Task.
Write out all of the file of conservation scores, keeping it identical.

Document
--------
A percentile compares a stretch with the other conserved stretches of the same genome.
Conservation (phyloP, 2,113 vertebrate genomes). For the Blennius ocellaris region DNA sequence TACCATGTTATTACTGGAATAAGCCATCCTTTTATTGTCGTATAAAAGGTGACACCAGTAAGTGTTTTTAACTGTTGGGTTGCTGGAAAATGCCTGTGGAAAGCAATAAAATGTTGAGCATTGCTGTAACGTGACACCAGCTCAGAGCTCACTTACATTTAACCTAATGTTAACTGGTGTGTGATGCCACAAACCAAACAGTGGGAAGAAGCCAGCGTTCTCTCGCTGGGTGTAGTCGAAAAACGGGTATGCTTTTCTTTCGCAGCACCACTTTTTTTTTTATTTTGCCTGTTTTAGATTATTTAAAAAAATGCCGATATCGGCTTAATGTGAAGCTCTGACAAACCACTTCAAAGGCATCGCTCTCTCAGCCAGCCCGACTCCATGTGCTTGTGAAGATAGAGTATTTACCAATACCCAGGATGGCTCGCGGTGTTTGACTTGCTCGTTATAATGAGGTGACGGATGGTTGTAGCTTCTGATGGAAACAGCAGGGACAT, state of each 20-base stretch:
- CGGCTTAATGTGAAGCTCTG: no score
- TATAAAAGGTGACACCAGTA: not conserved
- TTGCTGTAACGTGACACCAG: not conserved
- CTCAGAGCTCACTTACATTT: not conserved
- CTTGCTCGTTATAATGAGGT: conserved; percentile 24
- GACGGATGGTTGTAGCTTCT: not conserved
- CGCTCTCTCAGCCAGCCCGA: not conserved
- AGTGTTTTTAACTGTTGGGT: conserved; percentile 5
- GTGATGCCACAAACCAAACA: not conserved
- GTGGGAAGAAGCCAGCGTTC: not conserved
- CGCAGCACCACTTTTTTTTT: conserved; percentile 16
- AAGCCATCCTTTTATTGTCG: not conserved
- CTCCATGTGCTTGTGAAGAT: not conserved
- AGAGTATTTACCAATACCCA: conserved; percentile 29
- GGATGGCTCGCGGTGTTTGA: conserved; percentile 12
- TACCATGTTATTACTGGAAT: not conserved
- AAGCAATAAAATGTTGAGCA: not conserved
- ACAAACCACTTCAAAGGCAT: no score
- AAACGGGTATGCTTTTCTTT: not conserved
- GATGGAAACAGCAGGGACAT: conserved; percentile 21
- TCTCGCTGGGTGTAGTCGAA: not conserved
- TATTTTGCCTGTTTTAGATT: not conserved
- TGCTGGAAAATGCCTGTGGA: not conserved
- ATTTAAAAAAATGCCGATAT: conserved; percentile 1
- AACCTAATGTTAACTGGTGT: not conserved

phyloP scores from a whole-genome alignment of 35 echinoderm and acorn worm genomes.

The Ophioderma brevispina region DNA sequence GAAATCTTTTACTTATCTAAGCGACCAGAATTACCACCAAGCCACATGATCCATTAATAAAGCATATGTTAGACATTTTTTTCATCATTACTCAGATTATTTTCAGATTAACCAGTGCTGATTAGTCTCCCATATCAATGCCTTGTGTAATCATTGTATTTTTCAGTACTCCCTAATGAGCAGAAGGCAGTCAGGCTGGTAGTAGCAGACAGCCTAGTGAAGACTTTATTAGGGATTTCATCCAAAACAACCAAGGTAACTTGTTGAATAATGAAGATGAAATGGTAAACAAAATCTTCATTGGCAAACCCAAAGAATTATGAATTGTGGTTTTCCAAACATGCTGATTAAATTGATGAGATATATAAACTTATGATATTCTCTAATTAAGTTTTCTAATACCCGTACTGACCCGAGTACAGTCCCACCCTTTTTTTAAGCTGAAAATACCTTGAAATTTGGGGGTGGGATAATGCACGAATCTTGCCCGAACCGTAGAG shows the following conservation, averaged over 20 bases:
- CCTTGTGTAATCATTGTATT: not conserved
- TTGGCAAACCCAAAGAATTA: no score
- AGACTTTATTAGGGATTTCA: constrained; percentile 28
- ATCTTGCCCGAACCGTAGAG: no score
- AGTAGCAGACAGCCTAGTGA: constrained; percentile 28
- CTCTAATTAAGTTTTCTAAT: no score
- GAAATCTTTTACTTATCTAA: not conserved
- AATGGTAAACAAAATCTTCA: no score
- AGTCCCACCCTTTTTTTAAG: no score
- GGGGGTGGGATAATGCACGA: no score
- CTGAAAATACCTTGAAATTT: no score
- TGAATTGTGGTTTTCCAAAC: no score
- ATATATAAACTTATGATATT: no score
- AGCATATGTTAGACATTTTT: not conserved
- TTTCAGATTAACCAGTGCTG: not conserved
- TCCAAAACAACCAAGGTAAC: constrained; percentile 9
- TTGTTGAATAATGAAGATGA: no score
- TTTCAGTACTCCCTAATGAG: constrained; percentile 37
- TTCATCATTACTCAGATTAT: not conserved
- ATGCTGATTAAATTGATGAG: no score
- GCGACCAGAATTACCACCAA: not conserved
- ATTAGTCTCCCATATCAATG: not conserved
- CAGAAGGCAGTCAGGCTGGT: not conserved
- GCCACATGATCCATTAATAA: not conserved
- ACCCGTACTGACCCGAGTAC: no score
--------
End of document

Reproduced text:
A percentile compares a stretch with the other conserved stretches of the same genome.
Conservation (phyloP, 2,113 vertebrate genomes). For the Blennius ocellaris region DNA sequence TACCATGTTATTACTGGAATAAGCCATCCTTTTATTGTCGTATAAAAGGTGACACCAGTAAGTGTTTTTAACTGTTGGGTTGCTGGAAAATGCCTGTGGAAAGCAATAAAATGTTGAGCATTGCTGTAACGTGACACCAGCTCAGAGCTCACTTACATTTAACCTAATGTTAACTGGTGTGTGATGCCACAAACCAAACAGTGGGAAGAAGCCAGCGTTCTCTCGCTGGGTGTAGTCGAAAAACGGGTATGCTTTTCTTTCGCAGCACCACTTTTTTTTTTATTTTGCCTGTTTTAGATTATTTAAAAAAATGCCGATATCGGCTTAATGTGAAGCTCTGACAAACCACTTCAAAGGCATCGCTCTCTCAGCCAGCCCGACTCCATGTGCTTGTGAAGATAGAGTATTTACCAATACCCAGGATGGCTCGCGGTGTTTGACTTGCTCGTTATAATGAGGTGACGGATGGTTGTAGCTTCTGATGGAAACAGCAGGGACAT, state of each 20-base stretch:
- CGGCTTAATGTGAAGCTCTG: no score
- TATAAAAGGTGACACCAGTA: not conserved
- TTGCTGTAACGTGACACCAG: not conserved
- CTCAGAGCTCACTTACATTT: not conserved
- CTTGCTCGTTATAATGAGGT: conserved; percentile 24
- GACGGATGGTTGTAGCTTCT: not conserved
- CGCTCTCTCAGCCAGCCCGA: not conserved
- AGTGTTTTTAACTGTTGGGT: conserved; percentile 5
- GTGATGCCACAAACCAAACA: not conserved
- GTGGGAAGAAGCCAGCGTTC: not conserved
- CGCAGCACCACTTTTTTTTT: conserved; percentile 16
- AAGCCATCCTTTTATTGTCG: not conserved
- CTCCATGTGCTTGTGAAGAT: not conserved
- AGAGTATTTACCAATACCCA: conserved; percentile 29
- GGATGGCTCGCGGTGTTTGA: conserved; percentile 12
- TACCATGTTATTACTGGAAT: not conserved
- AAGCAATAAAATGTTGAGCA: not conserved
- ACAAACCACTTCAAAGGCAT: no score
- AAACGGGTATGCTTTTCTTT: not conserved
- GATGGAAACAGCAGGGACAT: conserved; percentile 21
- TCTCGCTGGGTGTAGTCGAA: not conserved
- TATTTTGCCTGTTTTAGATT: not conserved
- TGCTGGAAAATGCCTGTGGA: not conserved
- ATTTAAAAAAATGCCGATAT: conserved; percentile 1
- AACCTAATGTTAACTGGTGT: not conserved

phyloP scores from a whole-genome alignment of 35 echinoderm and acorn worm genomes.

The Ophioderma brevispina region DNA sequence GAAATCTTTTACTTATCTAAGCGACCAGAATTACCACCAAGCCACATGATCCATTAATAAAGCATATGTTAGACATTTTTTTCATCATTACTCAGATTATTTTCAGATTAACCAGTGCTGATTAGTCTCCCATATCAATGCCTTGTGTAATCATTGTATTTTTCAGTACTCCCTAATGAGCAGAAGGCAGTCAGGCTGGTAGTAGCAGACAGCCTAGTGAAGACTTTATTAGGGATTTCATCCAAAACAACCAAGGTAACTTGTTGAATAATGAAGATGAAATGGTAAACAAAATCTTCATTGGCAAACCCAAAGAATTATGAATTGTGGTTTTCCAAACATGCTGATTAAATTGATGAGATATATAAACTTATGATATTCTCTAATTAAGTTTTCTAATACCCGTACTGACCCGAGTACAGTCCCACCCTTTTTTTAAGCTGAAAATACCTTGAAATTTGGGGGTGGGATAATGCACGAATCTTGCCCGAACCGTAGAG shows the following conservation, averaged over 20 bases:
- CCTTGTGTAATCATTGTATT: not conserved
- TTGGCAAACCCAAAGAATTA: no score
- AGACTTTATTAGGGATTTCA: constrained; percentile 28
- ATCTTGCCCGAACCGTAGAG: no score
- AGTAGCAGACAGCCTAGTGA: constrained; percentile 28
- CTCTAATTAAGTTTTCTAAT: no score
- GAAATCTTTTACTTATCTAA: not conserved
- AATGGTAAACAAAATCTTCA: no score
- AGTCCCACCCTTTTTTTAAG: no score
- GGGGGTGGGATAATGCACGA: no score
- CTGAAAATACCTTGAAATTT: no score
- TGAATTGTGGTTTTCCAAAC: no score
- ATATATAAACTTATGATATT: no score
- AGCATATGTTAGACATTTTT: not conserved
- TTTCAGATTAACCAGTGCTG: not conserved
- TCCAAAACAACCAAGGTAAC: constrained; percentile 9
- TTGTTGAATAATGAAGATGA: no score
- TTTCAGTACTCCCTAATGAG: constrained; percentile 37
- TTCATCATTACTCAGATTAT: not conserved
- ATGCTGATTAAATTGATGAG: no score
- GCGACCAGAATTACCACCAA: not conserved
- ATTAGTCTCCCATATCAATG: not conserved
- CAGAAGGCAGTCAGGCTGGT: not conserved
- GCCACATGATCCATTAATAA: not conserved
- ACCCGTACTGACCCGAGTAC: no score